You've got to hand it to conservative narrative-creator Frank Luntz and his Republicans. Hammer a theme long enough, and it sinks in. In this case, "job-killing" regulations, which a big chunk of Americans think is horrible. Check out the latest
Currently, 52% say government regulation of business usually does more harm than good while 40% think regulating business is necessary to protect the public interest. These views are similar to January 2008, before the financial crisis and onset of the economic recession.
Last March, opinion was more divided; 47% said regulating business is necessary to protect the public interest while 45% said government regulation does more harm than good.
Most of the difference between last year and now is among Republicans, spoon-fed by their elected representatives and becoming more and more entrenched in their fear and hatred of government. Three-quarters of them share the opinion that regulation does more harm than good, and 83 percent of self-identified conservative Republicans say regulation is harmful.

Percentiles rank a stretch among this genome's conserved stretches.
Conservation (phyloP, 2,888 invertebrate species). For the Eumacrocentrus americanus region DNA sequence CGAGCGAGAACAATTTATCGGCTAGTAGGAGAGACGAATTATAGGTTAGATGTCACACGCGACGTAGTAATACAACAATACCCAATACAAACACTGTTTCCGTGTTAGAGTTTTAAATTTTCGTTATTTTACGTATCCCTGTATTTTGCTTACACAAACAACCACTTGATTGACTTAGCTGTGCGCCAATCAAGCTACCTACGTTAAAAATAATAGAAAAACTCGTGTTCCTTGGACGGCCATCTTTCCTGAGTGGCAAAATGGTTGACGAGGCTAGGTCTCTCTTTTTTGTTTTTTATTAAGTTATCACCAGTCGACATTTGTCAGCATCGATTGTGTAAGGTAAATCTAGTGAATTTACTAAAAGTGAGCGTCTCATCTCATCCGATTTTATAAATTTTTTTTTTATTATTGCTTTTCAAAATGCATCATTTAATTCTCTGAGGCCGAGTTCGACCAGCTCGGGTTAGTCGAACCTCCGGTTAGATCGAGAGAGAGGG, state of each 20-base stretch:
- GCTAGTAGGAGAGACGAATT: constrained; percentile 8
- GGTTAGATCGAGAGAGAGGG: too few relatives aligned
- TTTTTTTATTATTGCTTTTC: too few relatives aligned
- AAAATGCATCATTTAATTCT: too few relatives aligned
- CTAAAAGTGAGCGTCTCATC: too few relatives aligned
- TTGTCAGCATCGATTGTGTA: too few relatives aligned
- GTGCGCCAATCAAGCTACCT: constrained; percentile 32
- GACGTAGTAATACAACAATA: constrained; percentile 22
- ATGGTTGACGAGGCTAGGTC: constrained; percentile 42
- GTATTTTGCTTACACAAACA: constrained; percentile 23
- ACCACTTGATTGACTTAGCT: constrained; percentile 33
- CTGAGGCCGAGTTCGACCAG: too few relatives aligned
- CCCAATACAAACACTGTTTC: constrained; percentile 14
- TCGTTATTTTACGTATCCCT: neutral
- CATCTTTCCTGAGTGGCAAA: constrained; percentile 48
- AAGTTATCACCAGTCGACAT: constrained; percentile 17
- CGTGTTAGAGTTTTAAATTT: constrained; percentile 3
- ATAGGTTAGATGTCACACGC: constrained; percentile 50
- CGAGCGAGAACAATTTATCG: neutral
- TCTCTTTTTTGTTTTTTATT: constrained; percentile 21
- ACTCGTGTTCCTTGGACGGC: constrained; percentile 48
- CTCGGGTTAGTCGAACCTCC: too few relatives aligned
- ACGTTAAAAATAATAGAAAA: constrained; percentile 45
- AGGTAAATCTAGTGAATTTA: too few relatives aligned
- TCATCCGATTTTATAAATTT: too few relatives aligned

But the numbers really start to erode when the survey gets past the broad idea of regulation, and starts drilling down to what the term actually means.
Overall, the public overwhelmingly supports strengthening regulations or keeping them as they are in specific areas, such as food safety and environmental protection; very few want to reduce regulations in these areas. And these views of regulation have changed little from July 1995.
Respondents don't just want environmental and safety food regulations maintained, majorities want them strengthened. When the necessary functions of government are spelled out to people, the knee-jerk reaction is lessened. There's still a partisan divide there, because conservatives are immovable. But they are in the distinct minority. Unfortunately, it's a distinct minority that holds the House of Representatives and dominates the public debate.